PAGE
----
In summary, in terms of their choices of major, knowledge of entry-level salaries, and expectations of future earnings, the undergraduate men we interviewed are clearer about their future career goals than the undergraduate women. Although the women want careers, they are less certain about what to expect from them. They are also more willing than the men, as we shall see in the following section, to compromise career goals for the sake of family goals.

WHOSE JOB COMES FIRST?
Undergraduate women and men are quite similar in one respect at least: they both want partners or spouses and they both want children. Ninety percent of the women and men we interviewed hope to marry and have children, preferably two or three.18 But when one asks these students how they plan to combine their careers, marriages, and children, striking differences appear.

We asked undergraduate women and men whose job in their future marriage would come first. Hisjob, said ten of the men and seven of the women. Only four of the men and four of the women are incipient egalitarians who hope to work out compromises fair to both. And only one person (a future lawyer and a strong feminist) said her job would come first. Undergraduates, moreover, define "coming first" quite explicitly-who would relocate for whom, and who would make career sacrifices for whom. Half of the women interviewed said they would be willing to relocate for the sake of their husbands' jobs; only two of the men said they might relocate for their wives' jobs. They base such privileges upon his earning capacity. Over half of the students interviewed (ten men and eight women) anticipate the husband will earn more in their future marriage; only two, a future male architect and the future feminist lawyer, anticipate the wife will earn more.lg

Not only do these undergraduates value the husband's career more than the wife's, but they have correspondingly different ex- pectations of each other's work trajectory. The men expect to be continuously employed; the women expect intermittent employ- ment. Virtually all the women in the sample, for example, were absolutely certain they wanted their future husbands to work con- tinuously. "It would be strange," said one, echoing the sentiments of many, "if I was at work and he was at home." But many of the men were tentative about their future wivesf employment. Several stated they wanted her to stay home after she had children. Others felt the need to encourage her to work. But, in general, most men felt a sense of permissibility toward her career. "She can work if she wants to," was the most common refrain. Only one student, the future Asian-American architect, mentioned the income his future wife might earn. Clearly, both women and men see the hus- band's job as essential to the economic well-being and survival of their future families and the wife's job as optional-a luxury they can choose to add on or take off at will.

In reality, three-fifths of all U.S. women with children today are in the labor force, and half of all mothers with infants under one year old are working outside the home. Although many of these women enjoy their jobs and want to work, many are also working for money. Two-thirds of U.S. women who work are single, divorced, or married to men who earn less than $15,000 a year. Their contribution to family income is not supplemental but essential. Even in middle-class families, the income of wives often makes a difference between economic marginality and a com- fortable standard of living. In 1985, the median income of couples where the wife did not work was $24,556; that of couples with the wife in the paid labor force was $36,431.20 Clearly, wives' incomes count and count substantially.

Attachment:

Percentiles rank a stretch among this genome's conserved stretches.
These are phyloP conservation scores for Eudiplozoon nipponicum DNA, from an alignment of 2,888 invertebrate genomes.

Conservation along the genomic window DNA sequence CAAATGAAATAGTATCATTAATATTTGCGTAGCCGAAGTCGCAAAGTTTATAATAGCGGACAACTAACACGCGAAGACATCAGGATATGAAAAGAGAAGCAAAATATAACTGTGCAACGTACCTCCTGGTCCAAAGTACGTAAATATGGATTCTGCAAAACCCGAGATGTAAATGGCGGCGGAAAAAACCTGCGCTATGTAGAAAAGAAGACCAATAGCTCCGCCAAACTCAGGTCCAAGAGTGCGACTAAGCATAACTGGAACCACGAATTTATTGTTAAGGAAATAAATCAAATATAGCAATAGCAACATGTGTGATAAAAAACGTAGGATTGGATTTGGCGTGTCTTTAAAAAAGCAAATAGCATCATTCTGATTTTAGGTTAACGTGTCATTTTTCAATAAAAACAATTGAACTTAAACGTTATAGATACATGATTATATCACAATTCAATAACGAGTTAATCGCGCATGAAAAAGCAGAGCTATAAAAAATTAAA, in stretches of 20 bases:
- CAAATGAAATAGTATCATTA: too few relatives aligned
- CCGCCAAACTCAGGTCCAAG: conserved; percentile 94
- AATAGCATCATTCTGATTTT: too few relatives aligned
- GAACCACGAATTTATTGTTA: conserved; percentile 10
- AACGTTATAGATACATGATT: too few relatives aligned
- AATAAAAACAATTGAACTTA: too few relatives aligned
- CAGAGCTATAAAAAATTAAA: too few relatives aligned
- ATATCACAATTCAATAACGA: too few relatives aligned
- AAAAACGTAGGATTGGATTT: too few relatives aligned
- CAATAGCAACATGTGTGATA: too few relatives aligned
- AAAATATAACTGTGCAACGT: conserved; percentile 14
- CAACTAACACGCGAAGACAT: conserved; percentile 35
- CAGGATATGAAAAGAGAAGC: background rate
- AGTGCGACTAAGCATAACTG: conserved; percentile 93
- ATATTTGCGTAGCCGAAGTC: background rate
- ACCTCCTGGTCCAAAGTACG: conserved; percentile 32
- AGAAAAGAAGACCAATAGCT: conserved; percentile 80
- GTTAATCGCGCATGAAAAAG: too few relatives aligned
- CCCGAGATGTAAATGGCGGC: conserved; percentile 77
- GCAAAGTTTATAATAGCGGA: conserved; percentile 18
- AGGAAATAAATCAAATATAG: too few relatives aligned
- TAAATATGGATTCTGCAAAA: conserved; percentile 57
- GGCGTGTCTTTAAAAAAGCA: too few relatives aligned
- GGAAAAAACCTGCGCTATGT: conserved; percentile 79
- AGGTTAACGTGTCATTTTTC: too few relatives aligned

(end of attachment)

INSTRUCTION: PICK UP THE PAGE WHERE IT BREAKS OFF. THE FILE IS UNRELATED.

Missing, however, from both the women and the men we inter- viewed is a sense that joint incomes increasingly are necessary to raise a family, buy a home, and maintain a middle-class life-style. Although their parents were able to do this on a single income in the affluent fifties and sixties, they of the eighties and nineties will find it harder to maintain a similar life-style without both working. A family wage no longer supports a family. This they do not seem to realize.

Underlying both undergraduate women's and men's expecta- tions of the future, moreover, is the assumption that they will marry and stay happily married. In reality, most probably will marry, but many will not stay married. The statistics are over- whelming. About 90 percent of all U.S. women and men marry, but about half of all current and recent marriages end in divorce. Most divorced people (especially men) do eventually remarry, but the interlude between marriages is sometimes lengthy. Women can expect to spend 17.6 years of their adult life unmarried

(separated, divorced, or widowed) if they are white and 22.9 years if black.21 About one-fifth of all infants are now born to unmarried women, increasingly to women in their thirties, and about one out of every six families today is maintained by a woman. The income of single mothers, moreover, is significantly lower than that of married couples. In 1985, the median income of all U.S. families was $27,735; that of single mothers was $13,660.22 One of every thirteen families lives in poverty, but more than one of every three families maintained by a woman are poor. Most undergraduate women at Berkeley plan to marry and have children, but some un- doubtedly willfind themselves separated and divorced and raising their children alone. Although these female students conceive of their careers as luxuries, their careers may become essential not just for psychological but for economic reasons as well.

WHO COOKS? WHO CLEANS?